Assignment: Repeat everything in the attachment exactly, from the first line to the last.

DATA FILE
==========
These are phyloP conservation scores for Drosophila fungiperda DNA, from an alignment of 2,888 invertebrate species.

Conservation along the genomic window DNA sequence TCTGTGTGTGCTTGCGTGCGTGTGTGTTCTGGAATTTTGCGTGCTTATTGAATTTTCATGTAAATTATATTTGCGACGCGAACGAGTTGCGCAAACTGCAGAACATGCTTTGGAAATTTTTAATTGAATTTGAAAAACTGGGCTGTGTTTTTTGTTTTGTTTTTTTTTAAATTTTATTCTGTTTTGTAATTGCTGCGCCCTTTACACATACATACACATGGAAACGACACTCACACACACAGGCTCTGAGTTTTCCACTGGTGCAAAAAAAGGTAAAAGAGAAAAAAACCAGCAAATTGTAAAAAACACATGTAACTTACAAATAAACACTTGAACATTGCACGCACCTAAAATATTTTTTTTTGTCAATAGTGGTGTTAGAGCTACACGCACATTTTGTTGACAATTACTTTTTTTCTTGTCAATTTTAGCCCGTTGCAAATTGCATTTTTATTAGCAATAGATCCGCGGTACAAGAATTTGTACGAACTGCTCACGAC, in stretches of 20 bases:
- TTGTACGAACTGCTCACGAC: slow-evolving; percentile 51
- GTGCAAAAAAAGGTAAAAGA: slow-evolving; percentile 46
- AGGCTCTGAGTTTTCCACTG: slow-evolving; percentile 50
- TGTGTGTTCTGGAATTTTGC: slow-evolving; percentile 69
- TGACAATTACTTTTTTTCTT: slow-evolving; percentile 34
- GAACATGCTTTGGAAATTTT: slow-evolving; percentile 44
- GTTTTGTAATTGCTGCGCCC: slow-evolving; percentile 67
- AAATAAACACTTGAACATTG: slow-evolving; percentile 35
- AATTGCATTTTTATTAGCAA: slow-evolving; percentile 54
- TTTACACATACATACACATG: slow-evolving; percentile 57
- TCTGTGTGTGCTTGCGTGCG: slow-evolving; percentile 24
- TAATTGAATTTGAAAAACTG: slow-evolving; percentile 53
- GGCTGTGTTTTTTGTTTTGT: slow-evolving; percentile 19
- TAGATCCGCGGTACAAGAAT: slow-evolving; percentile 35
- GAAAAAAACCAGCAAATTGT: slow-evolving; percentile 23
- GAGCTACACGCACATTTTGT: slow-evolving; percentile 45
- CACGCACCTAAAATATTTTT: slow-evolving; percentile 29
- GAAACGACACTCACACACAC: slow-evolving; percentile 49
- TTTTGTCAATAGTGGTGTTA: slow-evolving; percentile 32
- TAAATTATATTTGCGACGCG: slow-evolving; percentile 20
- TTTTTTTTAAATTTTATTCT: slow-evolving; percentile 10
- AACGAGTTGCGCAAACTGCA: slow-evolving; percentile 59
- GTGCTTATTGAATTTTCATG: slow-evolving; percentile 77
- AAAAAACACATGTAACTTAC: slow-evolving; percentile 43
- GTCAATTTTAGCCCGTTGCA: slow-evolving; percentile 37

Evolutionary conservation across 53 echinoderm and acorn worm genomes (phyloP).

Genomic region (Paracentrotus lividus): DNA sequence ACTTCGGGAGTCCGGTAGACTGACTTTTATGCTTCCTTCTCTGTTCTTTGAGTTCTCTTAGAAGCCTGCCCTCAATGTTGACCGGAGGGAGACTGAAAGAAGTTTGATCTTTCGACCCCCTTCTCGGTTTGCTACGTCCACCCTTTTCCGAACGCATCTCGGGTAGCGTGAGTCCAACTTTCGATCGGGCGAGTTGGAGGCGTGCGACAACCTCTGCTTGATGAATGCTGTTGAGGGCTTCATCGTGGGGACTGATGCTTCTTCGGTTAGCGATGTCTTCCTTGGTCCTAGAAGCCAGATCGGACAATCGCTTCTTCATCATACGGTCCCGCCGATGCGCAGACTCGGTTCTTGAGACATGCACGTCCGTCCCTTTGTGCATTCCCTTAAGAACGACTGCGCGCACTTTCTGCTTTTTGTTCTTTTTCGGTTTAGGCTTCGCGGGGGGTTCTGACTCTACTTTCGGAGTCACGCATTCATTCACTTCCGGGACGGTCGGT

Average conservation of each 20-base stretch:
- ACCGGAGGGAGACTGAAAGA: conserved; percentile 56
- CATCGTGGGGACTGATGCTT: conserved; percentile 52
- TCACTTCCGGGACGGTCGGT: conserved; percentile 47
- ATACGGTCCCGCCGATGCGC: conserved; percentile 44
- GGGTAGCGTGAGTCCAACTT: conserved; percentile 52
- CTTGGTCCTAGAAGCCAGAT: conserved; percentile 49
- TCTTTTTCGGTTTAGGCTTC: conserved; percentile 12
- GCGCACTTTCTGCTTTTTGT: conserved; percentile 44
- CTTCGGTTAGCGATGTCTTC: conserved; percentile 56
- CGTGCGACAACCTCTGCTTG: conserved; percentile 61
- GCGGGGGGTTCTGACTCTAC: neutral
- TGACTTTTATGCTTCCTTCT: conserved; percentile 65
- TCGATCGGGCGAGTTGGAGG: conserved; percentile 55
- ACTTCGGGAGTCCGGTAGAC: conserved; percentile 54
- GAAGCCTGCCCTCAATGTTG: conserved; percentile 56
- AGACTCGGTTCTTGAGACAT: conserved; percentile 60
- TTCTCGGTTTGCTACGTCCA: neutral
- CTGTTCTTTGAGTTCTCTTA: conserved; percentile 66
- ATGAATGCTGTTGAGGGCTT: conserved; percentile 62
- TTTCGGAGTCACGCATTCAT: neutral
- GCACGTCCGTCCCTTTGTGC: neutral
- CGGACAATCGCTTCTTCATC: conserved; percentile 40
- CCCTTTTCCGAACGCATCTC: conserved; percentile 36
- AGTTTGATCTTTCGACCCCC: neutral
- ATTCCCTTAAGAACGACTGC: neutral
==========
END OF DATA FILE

These are phyloP conservation scores for Drosophila fungiperda DNA, from an alignment of 2,888 invertebrate species.

Conservation along the genomic window DNA sequence TCTGTGTGTGCTTGCGTGCGTGTGTGTTCTGGAATTTTGCGTGCTTATTGAATTTTCATGTAAATTATATTTGCGACGCGAACGAGTTGCGCAAACTGCAGAACATGCTTTGGAAATTTTTAATTGAATTTGAAAAACTGGGCTGTGTTTTTTGTTTTGTTTTTTTTTAAATTTTATTCTGTTTTGTAATTGCTGCGCCCTTTACACATACATACACATGGAAACGACACTCACACACACAGGCTCTGAGTTTTCCACTGGTGCAAAAAAAGGTAAAAGAGAAAAAAACCAGCAAATTGTAAAAAACACATGTAACTTACAAATAAACACTTGAACATTGCACGCACCTAAAATATTTTTTTTTGTCAATAGTGGTGTTAGAGCTACACGCACATTTTGTTGACAATTACTTTTTTTCTTGTCAATTTTAGCCCGTTGCAAATTGCATTTTTATTAGCAATAGATCCGCGGTACAAGAATTTGTACGAACTGCTCACGAC, in stretches of 20 bases:
- TTGTACGAACTGCTCACGAC: slow-evolving; percentile 51
- GTGCAAAAAAAGGTAAAAGA: slow-evolving; percentile 46
- AGGCTCTGAGTTTTCCACTG: slow-evolving; percentile 50
- TGTGTGTTCTGGAATTTTGC: slow-evolving; percentile 69
- TGACAATTACTTTTTTTCTT: slow-evolving; percentile 34
- GAACATGCTTTGGAAATTTT: slow-evolving; percentile 44
- GTTTTGTAATTGCTGCGCCC: slow-evolving; percentile 67
- AAATAAACACTTGAACATTG: slow-evolving; percentile 35
- AATTGCATTTTTATTAGCAA: slow-evolving; percentile 54
- TTTACACATACATACACATG: slow-evolving; percentile 57
- TCTGTGTGTGCTTGCGTGCG: slow-evolving; percentile 24
- TAATTGAATTTGAAAAACTG: slow-evolving; percentile 53
- GGCTGTGTTTTTTGTTTTGT: slow-evolving; percentile 19
- TAGATCCGCGGTACAAGAAT: slow-evolving; percentile 35
- GAAAAAAACCAGCAAATTGT: slow-evolving; percentile 23
- GAGCTACACGCACATTTTGT: slow-evolving; percentile 45
- CACGCACCTAAAATATTTTT: slow-evolving; percentile 29
- GAAACGACACTCACACACAC: slow-evolving; percentile 49
- TTTTGTCAATAGTGGTGTTA: slow-evolving; percentile 32
- TAAATTATATTTGCGACGCG: slow-evolving; percentile 20
- TTTTTTTTAAATTTTATTCT: slow-evolving; percentile 10
- AACGAGTTGCGCAAACTGCA: slow-evolving; percentile 59
- GTGCTTATTGAATTTTCATG: slow-evolving; percentile 77
- AAAAAACACATGTAACTTAC: slow-evolving; percentile 43
- GTCAATTTTAGCCCGTTGCA: slow-evolving; percentile 37

Evolutionary conservation across 53 echinoderm and acorn worm genomes (phyloP).

Genomic region (Paracentrotus lividus): DNA sequence ACTTCGGGAGTCCGGTAGACTGACTTTTATGCTTCCTTCTCTGTTCTTTGAGTTCTCTTAGAAGCCTGCCCTCAATGTTGACCGGAGGGAGACTGAAAGAAGTTTGATCTTTCGACCCCCTTCTCGGTTTGCTACGTCCACCCTTTTCCGAACGCATCTCGGGTAGCGTGAGTCCAACTTTCGATCGGGCGAGTTGGAGGCGTGCGACAACCTCTGCTTGATGAATGCTGTTGAGGGCTTCATCGTGGGGACTGATGCTTCTTCGGTTAGCGATGTCTTCCTTGGTCCTAGAAGCCAGATCGGACAATCGCTTCTTCATCATACGGTCCCGCCGATGCGCAGACTCGGTTCTTGAGACATGCACGTCCGTCCCTTTGTGCATTCCCTTAAGAACGACTGCGCGCACTTTCTGCTTTTTGTTCTTTTTCGGTTTAGGCTTCGCGGGGGGTTCTGACTCTACTTTCGGAGTCACGCATTCATTCACTTCCGGGACGGTCGGT

Average conservation of each 20-base stretch:
- ACCGGAGGGAGACTGAAAGA: conserved; percentile 56
- CATCGTGGGGACTGATGCTT: conserved; percentile 52
- TCACTTCCGGGACGGTCGGT: conserved; percentile 47
- ATACGGTCCCGCCGATGCGC: conserved; percentile 44
- GGGTAGCGTGAGTCCAACTT: conserved; percentile 52
- CTTGGTCCTAGAAGCCAGAT: conserved; percentile 49
- TCTTTTTCGGTTTAGGCTTC: conserved; percentile 12
- GCGCACTTTCTGCTTTTTGT: conserved; percentile 44
- CTTCGGTTAGCGATGTCTTC: conserved; percentile 56
- CGTGCGACAACCTCTGCTTG: conserved; percentile 61
- GCGGGGGGTTCTGACTCTAC: neutral
- TGACTTTTATGCTTCCTTCT: conserved; percentile 65
- TCGATCGGGCGAGTTGGAGG: conserved; percentile 55
- ACTTCGGGAGTCCGGTAGAC: conserved; percentile 54
- GAAGCCTGCCCTCAATGTTG: conserved; percentile 56
- AGACTCGGTTCTTGAGACAT: conserved; percentile 60
- TTCTCGGTTTGCTACGTCCA: neutral
- CTGTTCTTTGAGTTCTCTTA: conserved; percentile 66
- ATGAATGCTGTTGAGGGCTT: conserved; percentile 62
- TTTCGGAGTCACGCATTCAT: neutral
- GCACGTCCGTCCCTTTGTGC: neutral
- CGGACAATCGCTTCTTCATC: conserved; percentile 40
- CCCTTTTCCGAACGCATCTC: conserved; percentile 36
- AGTTTGATCTTTCGACCCCC: neutral
- ATTCCCTTAAGAACGACTGC: neutral